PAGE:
If you have followed the latest Mobile Premier Awards edition in Barcelona last week, you may have noticed that African developers were well represented. Not only did three African apps become global finalists, but one of them, Mafuta Go!, even won the organizers’ award.
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Don’t be surprised to hear even more about African apps in the near future; a new initiative is now offering attractive incentives to local tech entrepreneurs. Called Kipokezi Apps Challenge and nicknamed ‘KipApps’, this competition will give Kenyan developers a chance to see their apps distributed to millions of mobile phone users in the country.
After an initial development period, the best app ideas will be shortlisted and developers will attend a weekend training session and hackathon in April. They will then present their idea to a panel of judges, who will choose the winning application and the best two finalists.
While winners also compete for seed capital, mentoring and a free iPad, the chance for their app to be widely distributed may be even more appealing. This is the result of a partnership between the Kenyan telco Safaricom, the SaaS company ForgetMeNot Africa and the co-working space and tech community iHub (see our interview with iHub’s founder).
Democratizing mobile technology
It is not the first partnership between Safaricom and ForgetMeNot Africa; since 2010, Safaricom’s 15 million subscribers have access to FMN’s mobile technology through the telco’s Kipozeki service. In practical terms, it means that these users are now able to use services such as Facebook, email and instant chat, even if they don’t have a smartphone or a data plan.
Kip Apps challenge will adopt the same approach, encouraging developers to create mobile apps that are relevant to the local population. To do so, they will get access to FMN’s Optimiser Platform, which uses two-way SMS and USSD to support a series of advanced services on feature phones.
As you can imagine, this technology greatly contributes to democratizing technology. Prior to the launch of Kipokezi only one in ten Kenyans had ever accessed the Internet, Safaricom says. It is also worth noting that Kenya is only one of the five African countries where FMN operates; the partnerships it closed with local carriers means that it has a 47.5 million potential users.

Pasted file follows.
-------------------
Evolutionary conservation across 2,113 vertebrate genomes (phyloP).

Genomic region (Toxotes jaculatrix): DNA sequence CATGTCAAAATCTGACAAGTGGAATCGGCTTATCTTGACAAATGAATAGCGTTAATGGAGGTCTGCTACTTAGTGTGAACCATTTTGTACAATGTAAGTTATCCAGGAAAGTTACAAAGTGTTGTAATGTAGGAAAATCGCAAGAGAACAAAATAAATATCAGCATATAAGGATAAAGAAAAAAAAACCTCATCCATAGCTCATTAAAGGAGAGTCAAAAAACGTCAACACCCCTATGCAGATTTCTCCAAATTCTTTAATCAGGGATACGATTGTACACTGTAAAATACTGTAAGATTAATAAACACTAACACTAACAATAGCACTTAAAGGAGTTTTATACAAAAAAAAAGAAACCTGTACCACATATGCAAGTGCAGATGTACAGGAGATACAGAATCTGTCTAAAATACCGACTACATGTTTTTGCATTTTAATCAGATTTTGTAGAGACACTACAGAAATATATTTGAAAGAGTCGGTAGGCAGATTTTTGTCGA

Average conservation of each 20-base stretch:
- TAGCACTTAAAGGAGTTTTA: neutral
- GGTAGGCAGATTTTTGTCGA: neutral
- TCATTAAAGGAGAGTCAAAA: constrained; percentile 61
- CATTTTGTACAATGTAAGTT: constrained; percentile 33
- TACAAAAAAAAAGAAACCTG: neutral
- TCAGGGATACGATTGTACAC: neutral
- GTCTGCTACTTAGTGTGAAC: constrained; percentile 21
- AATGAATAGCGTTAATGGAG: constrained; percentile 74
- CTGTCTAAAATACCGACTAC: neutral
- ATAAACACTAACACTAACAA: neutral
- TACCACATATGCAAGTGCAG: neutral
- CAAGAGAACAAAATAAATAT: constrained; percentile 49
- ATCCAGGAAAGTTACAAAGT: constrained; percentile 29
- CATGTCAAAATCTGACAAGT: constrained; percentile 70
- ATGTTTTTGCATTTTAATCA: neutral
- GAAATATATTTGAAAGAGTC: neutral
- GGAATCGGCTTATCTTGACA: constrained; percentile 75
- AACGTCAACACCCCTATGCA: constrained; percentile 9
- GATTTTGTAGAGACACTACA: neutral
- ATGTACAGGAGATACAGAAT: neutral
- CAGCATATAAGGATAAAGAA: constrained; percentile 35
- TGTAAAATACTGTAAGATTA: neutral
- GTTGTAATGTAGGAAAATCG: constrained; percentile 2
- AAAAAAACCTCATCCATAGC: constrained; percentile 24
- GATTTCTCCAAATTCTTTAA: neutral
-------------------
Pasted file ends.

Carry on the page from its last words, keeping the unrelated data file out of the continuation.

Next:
According to its COO Jeremy George, ForgetMeNot Africa currently has 1 million registered subscribers across the continent. While the service focuses on usability, it also supports a wide range of uses, from sending an email to Facebook chat via SMS.
Yet, you may be wondering if the service has a future; after all, isn’t SMS dying? George is adamant that it is not. Even if smartphones will eventually make their way to Africa, their adoption will be slow, he predicts.
As a matter of fact, battery life remains a problem in a region where electricity access is still an issue and data connection can be expensive. This is the segment FMN is targeting: low-income users concerned about their bill. Thanks to agreements with carriers, text messages sent via the service can cost up to 4 times less than a standard SMS.
Innovation from Africa, for Africa
These limitations are certainly a challenge, but also gave birth to innovative apps created in Africa with African users in mind. One of them is the SMS-based mobile money service M-Pesa, which our contributor Francis Pisani recently covered as part of its Winch5 project to find innovation and change across the world.
There’s no doubt that mobile technology can have a positive impact on a continent where cell phones are already transforming lives (see our story on Mobile Trends Africa 2020).
However, George is convinced that several other African services deserve as much attention as M-Pesa. For instance, #Buzz is a new RSS-to-SMS app launched by FMN, while iCow, not affiliated to the company, lets farmers manage their herds (see our previous post).
With this new apps challenge, FMN and its partners hope to help promote a new wave of innovative and useful apps, George said:
“This competition is all about inspiring ideas, and providing people with the means, support and capability to make those ideas a reality. Kenya has a huge pool of talented developers and entrepreneurs who we believe will relish the opportunity to deploy their innovations across the huge Safaricom network.”
While Kenya is the first country in which this competition is taking place, it is only a start. According to George, the challenge may soon expand to other African countries where ForgetMeNot operates, starting with Zimbabwe.
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